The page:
I’ve just been on hold with TWO, count ’em, TWO multinational companies and my problem still isn’t resolved (well, it kind of is, in that I took my business elsewhere). Let’s tackle some werewolves, shall we?
When we last left off, Elena and Jeremy had smelled human blood. In this chapter, they discover a body under the bridge. I’ll spare you the excessive gore in the description and just say it’s been chewed on consistent with a werewolf kill, and an old one that’s clearly been moved here for the Pack to find to boot. Dirt indicates it was previously buried. They’re interrupted by hunters with dogs, who they rush up the stream banks to meet and therefore prevent from seeing the corpses.
The hunters are looking for wild dogs, and Jeremy points out that this is private property, and he and his guests are using it so he’d rather not have someone get shot on accident, but if they’d stop by the house first he’d be glad to provide them with maps and warn people that there’d be hunters so they’ll stay out of the woods until the search is done. Which. Is entirely sensible and human.
Unlike Clay the Rapist, who barges into the scene in a temper and starts swearing and shouting.
“Did you miss the fucking signs on the way in?” he snarled, turning on the younger man, the strongest of the group. “Or is trespassing too goddamned many syllables for you?”
How the heck did he not get expelled from school long enough to earn a PHD?
Anyway, the fight is interrupted by one of the dogs, who decides apparently that with three werewolves around it should attack Elena the Mary Sue. She screams and kicks feebly and makes a big show of being afraid; Clay kills the dog, and Jeremy makes a big to-do about shots and medical bills while Clay ‘comforts’ Elena, thus diffusing the whole situation and convincing them to leave for now and do things Jeremy’s way in the future.
The danger seemed to be escalating with each passing hour. First we’d been spotted in the city. Next we’d found a body on the property. Then we’d had a confrontation with the locals, calling attention to ourselves and probably raising suspicion. All in twelve hours. The mutt had to die. Tonight.
Clay goes to apologize for confronting the humans, and Elena is so not in the mood to hear it, so she lets Jeremy deal with Clay while she calls Phillip.
I tried to think as Phillip would, to feel compassion and grief for that dead boy, a life as full as my own cut short.
Apparently assholism is part and parcel of the whole werewolf thing I guess? I mean, I’m just trying to keep up with the book here. Different people deal with death in different ways, but I’m trying to figure out what this sentence wants us to think about Elena. Maybe pity? “Poor Elena can’t feel emotions”? Seems a little inappropriate in the face of someone being mauled to death by a werewolf.
Warning: Victim blaming
What the hell had I been thinking? I hadn’t been thinking — that was the trouble. If I hadn’t felt guilt a few hours ago, I felt it now.
This is the beginning of the weird disconnect in this book where for some reason, that clearly rape scene is being treated as though it was consensual sex, and therefore, as though the biggest issue is that Elena is cheating on Phillip. Which, given that it was so very rape-tastic, makes me feel icky for even reading this. Blaming a rape victim for “cheating” is so very not okay.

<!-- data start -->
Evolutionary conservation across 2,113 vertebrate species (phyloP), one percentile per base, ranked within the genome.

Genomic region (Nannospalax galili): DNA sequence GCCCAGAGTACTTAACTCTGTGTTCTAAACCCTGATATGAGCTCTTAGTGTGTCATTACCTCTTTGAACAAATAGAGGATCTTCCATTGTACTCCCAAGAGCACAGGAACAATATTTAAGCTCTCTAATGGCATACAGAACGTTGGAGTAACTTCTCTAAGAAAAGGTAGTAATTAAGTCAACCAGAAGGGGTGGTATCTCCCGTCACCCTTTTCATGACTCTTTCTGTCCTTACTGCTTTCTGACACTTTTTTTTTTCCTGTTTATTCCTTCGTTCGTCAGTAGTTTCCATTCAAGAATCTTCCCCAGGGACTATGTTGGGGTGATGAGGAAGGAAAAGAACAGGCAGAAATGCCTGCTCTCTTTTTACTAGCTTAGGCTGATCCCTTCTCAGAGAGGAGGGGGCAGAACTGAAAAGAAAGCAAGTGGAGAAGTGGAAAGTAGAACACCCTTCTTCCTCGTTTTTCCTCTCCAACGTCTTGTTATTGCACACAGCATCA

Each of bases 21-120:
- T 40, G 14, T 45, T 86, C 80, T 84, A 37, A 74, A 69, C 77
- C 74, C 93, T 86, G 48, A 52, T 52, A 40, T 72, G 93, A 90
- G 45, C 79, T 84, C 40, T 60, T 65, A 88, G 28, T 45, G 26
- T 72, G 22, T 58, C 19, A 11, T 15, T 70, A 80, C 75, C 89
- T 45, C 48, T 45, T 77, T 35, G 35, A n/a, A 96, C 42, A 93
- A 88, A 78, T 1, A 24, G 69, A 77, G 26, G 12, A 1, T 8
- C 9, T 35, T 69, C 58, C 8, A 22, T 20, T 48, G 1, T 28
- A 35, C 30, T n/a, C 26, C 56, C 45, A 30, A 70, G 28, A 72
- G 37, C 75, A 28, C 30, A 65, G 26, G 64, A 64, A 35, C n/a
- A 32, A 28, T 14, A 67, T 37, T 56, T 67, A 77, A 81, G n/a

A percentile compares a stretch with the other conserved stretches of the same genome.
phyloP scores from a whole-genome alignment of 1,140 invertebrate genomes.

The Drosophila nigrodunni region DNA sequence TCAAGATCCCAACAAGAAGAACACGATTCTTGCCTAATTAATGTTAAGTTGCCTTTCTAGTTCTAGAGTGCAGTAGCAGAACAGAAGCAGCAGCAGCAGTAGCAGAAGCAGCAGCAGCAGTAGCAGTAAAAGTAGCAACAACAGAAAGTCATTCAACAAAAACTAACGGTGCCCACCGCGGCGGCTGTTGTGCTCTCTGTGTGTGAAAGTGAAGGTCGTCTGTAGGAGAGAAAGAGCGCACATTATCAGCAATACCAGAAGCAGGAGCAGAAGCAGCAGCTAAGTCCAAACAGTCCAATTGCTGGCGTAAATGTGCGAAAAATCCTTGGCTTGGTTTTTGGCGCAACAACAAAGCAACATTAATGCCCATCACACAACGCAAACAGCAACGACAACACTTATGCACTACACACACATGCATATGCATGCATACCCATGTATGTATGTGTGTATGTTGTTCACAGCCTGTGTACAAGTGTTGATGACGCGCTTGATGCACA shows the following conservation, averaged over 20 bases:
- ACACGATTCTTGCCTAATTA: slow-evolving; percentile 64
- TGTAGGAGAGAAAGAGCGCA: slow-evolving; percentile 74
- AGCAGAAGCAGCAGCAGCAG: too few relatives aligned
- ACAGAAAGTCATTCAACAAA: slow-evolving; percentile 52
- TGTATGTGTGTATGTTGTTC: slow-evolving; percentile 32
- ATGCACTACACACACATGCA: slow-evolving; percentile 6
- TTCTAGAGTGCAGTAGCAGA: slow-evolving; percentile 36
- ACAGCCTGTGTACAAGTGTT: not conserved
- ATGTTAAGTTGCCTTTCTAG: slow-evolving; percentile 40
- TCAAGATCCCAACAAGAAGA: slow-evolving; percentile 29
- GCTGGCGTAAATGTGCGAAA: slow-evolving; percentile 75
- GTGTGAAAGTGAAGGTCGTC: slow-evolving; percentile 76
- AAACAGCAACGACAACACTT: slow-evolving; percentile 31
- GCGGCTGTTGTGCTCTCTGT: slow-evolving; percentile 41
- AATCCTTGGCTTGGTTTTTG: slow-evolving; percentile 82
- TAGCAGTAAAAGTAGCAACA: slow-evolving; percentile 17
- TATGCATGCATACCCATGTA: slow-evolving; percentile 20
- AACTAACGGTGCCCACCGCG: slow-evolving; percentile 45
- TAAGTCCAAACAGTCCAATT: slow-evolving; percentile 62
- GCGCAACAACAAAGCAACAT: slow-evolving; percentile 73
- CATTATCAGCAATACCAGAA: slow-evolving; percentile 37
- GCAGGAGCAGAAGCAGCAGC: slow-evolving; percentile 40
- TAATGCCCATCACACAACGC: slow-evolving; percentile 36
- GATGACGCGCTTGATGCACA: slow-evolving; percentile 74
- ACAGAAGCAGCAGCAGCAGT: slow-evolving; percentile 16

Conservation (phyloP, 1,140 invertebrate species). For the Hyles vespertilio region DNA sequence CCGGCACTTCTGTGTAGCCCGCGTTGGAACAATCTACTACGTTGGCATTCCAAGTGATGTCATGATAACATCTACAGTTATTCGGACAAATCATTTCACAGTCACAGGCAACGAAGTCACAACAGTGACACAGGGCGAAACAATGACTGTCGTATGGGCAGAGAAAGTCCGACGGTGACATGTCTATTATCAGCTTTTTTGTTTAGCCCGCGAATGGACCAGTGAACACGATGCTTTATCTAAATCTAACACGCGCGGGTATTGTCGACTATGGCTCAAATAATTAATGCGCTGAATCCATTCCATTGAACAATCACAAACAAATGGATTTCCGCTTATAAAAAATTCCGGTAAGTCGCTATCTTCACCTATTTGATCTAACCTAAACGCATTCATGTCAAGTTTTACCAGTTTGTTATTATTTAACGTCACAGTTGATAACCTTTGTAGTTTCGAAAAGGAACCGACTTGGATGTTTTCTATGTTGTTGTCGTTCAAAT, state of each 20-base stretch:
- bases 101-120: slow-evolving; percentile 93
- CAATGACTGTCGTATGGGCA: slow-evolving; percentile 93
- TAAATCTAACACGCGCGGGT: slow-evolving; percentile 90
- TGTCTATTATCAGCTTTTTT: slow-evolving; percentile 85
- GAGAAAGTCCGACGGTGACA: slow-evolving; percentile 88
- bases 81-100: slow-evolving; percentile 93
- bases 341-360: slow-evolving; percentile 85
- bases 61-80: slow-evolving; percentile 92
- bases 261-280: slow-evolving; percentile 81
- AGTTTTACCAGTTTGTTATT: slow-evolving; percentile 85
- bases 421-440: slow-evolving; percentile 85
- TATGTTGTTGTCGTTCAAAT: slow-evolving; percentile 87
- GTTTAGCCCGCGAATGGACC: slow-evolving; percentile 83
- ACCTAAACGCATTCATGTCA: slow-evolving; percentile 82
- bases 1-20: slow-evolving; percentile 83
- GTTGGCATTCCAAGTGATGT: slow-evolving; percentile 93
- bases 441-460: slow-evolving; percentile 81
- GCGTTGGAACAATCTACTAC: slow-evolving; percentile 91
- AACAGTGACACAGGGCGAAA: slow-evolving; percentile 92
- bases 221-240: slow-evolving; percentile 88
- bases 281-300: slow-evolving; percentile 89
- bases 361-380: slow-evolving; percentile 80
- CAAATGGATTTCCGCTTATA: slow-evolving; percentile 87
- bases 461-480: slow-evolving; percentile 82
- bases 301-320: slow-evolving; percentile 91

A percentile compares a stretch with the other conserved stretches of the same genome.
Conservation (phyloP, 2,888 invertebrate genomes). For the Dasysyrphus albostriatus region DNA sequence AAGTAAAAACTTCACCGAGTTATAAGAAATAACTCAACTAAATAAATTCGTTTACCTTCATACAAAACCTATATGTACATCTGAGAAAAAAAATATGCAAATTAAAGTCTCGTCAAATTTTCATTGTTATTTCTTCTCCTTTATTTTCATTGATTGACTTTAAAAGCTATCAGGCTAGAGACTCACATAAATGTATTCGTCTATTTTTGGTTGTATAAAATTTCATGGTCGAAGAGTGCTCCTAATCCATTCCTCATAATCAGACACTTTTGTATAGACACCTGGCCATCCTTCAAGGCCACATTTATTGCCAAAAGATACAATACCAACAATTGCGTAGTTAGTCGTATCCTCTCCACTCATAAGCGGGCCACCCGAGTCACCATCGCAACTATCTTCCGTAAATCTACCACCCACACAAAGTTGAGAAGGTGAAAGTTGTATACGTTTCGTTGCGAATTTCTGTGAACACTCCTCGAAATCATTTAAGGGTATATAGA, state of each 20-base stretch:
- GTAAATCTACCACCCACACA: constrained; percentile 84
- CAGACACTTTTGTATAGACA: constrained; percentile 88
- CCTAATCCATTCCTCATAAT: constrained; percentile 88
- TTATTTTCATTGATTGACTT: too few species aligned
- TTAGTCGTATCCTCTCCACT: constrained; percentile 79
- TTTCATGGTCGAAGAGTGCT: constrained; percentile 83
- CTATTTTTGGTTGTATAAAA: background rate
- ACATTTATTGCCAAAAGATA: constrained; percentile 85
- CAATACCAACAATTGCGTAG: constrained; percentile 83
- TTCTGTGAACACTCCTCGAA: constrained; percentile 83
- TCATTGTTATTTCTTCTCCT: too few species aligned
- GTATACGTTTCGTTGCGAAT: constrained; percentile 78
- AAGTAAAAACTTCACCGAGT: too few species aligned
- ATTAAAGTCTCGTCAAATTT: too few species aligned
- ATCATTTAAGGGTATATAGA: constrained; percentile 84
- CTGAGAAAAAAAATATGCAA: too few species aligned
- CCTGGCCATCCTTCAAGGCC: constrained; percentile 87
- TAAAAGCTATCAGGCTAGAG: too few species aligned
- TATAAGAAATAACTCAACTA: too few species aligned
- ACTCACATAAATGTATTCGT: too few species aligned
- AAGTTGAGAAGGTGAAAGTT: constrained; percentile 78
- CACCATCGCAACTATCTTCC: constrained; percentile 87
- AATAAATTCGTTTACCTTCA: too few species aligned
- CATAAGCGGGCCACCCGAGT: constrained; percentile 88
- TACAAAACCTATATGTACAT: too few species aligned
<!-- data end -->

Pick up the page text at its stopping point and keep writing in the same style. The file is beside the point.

Here I had a wonderful man who cared for me and I was screwing around with a self-absorbed, conniving monster who’d betrayed me in the worst possible way.
The only thing I can think of that might excuse this is if this is stockholm syndrome, if the way he plays her, pretending he wouldn’t rape her even as he does so, sinks into her subconscious to make her feel so unworthy of a healthy relationship that she crawls back to him. Making Clay even more of a fucked-up monster than Elena thinks he is.
Jeremy, who gives zero fucks about any of this, pairs Elena and Clay together to hunt the mutt. While waiting for dark, Elena goes through Jeremy’s studio, because apparently Jeremy paints wolves interacting with humans in a surrealist style.
A dangerous subject, but Jeremy was careful, selling them under an assumed name and never making public appearances.
I love the weird danger level here. It’s okay to sell paintings of giant friendly wolves, but only if you do so under a fake name and can’t be traced back to the real you, who is a werewolf but nobody knows it anyway.
This creeps me out:
In [one painting], I was standing on the edge of a cliff, naked, with my back to the viewer. Clay was sitting on the ground beside me, his arm wrapped around my leg. Below the cliff, a pack of wolves played in a forest clearing. The title was scrawled in the bottom corner: Eden
I’m not sure why yet, but it just really creeps me out. Maybe the idea that Clay and Elena’s clearly supremely fucked-up relationship is being idealized? Maybe the idea that he wants them to found a new race of werewolves as a new Adam and Eve? Not quite sure.
There’s a portrait of Clay looking “all innocent and dreaminess”, which is also fucking creepy. The next is Elena, naked, with a look of “feral sensuality”, which is also fucking creepy, especially since she doesn’t see that sort of thing in herself when she looks in a mirror, so he’s putting that sexuality onto her, painting her in a sexual way when he’s supposed to be her father-in-law. This whole scene is creepy. Jeremy is creepy.
Logan calls, saving us from the creepy paintings!
Clay hates Logan and hates that Elena talked to Logan because she’d rather spend time with the not-rapist than the rapist. Logan is coming back! He knows she wants him to come back so she can spend less time with the rapist, but he laughs about it like it’s not a big deal.
Elena is now happy. Fuck this book.